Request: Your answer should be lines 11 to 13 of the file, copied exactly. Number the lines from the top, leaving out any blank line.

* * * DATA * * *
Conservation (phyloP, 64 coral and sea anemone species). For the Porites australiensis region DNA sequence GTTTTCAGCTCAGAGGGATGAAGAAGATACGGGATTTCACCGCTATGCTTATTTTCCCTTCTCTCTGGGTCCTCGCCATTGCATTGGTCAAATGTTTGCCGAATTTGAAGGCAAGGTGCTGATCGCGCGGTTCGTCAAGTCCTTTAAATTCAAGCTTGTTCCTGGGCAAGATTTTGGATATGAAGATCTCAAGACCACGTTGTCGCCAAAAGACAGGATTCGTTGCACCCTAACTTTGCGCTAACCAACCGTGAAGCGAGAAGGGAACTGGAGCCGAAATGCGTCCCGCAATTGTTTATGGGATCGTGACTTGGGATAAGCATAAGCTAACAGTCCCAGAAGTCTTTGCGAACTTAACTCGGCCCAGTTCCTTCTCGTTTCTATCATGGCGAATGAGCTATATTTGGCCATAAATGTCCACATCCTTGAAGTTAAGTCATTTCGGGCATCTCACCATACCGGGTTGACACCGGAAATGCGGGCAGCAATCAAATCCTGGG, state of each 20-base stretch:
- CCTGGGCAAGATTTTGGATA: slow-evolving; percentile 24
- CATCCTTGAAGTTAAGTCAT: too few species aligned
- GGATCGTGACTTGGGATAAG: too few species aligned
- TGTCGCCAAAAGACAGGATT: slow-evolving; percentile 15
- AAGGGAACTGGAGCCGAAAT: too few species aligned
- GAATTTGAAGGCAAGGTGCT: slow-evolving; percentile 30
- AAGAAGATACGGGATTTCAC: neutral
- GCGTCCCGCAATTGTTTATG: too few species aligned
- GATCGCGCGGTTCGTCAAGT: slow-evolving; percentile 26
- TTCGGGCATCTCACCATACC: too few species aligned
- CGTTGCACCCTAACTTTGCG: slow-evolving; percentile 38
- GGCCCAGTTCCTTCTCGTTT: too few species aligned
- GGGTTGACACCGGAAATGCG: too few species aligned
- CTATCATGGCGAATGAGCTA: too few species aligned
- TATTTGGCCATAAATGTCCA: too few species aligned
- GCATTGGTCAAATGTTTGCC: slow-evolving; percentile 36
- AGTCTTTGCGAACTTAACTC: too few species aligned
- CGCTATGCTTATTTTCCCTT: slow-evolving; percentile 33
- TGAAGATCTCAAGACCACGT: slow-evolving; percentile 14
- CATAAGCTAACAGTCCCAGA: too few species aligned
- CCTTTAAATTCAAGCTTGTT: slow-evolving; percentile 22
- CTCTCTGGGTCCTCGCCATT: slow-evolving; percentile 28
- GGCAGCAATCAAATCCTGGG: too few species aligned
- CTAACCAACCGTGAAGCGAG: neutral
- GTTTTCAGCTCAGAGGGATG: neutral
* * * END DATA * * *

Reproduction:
- TTCGGGCATCTCACCATACC: too few species aligned
- CGTTGCACCCTAACTTTGCG: slow-evolving; percentile 38
- GGCCCAGTTCCTTCTCGTTT: too few species aligned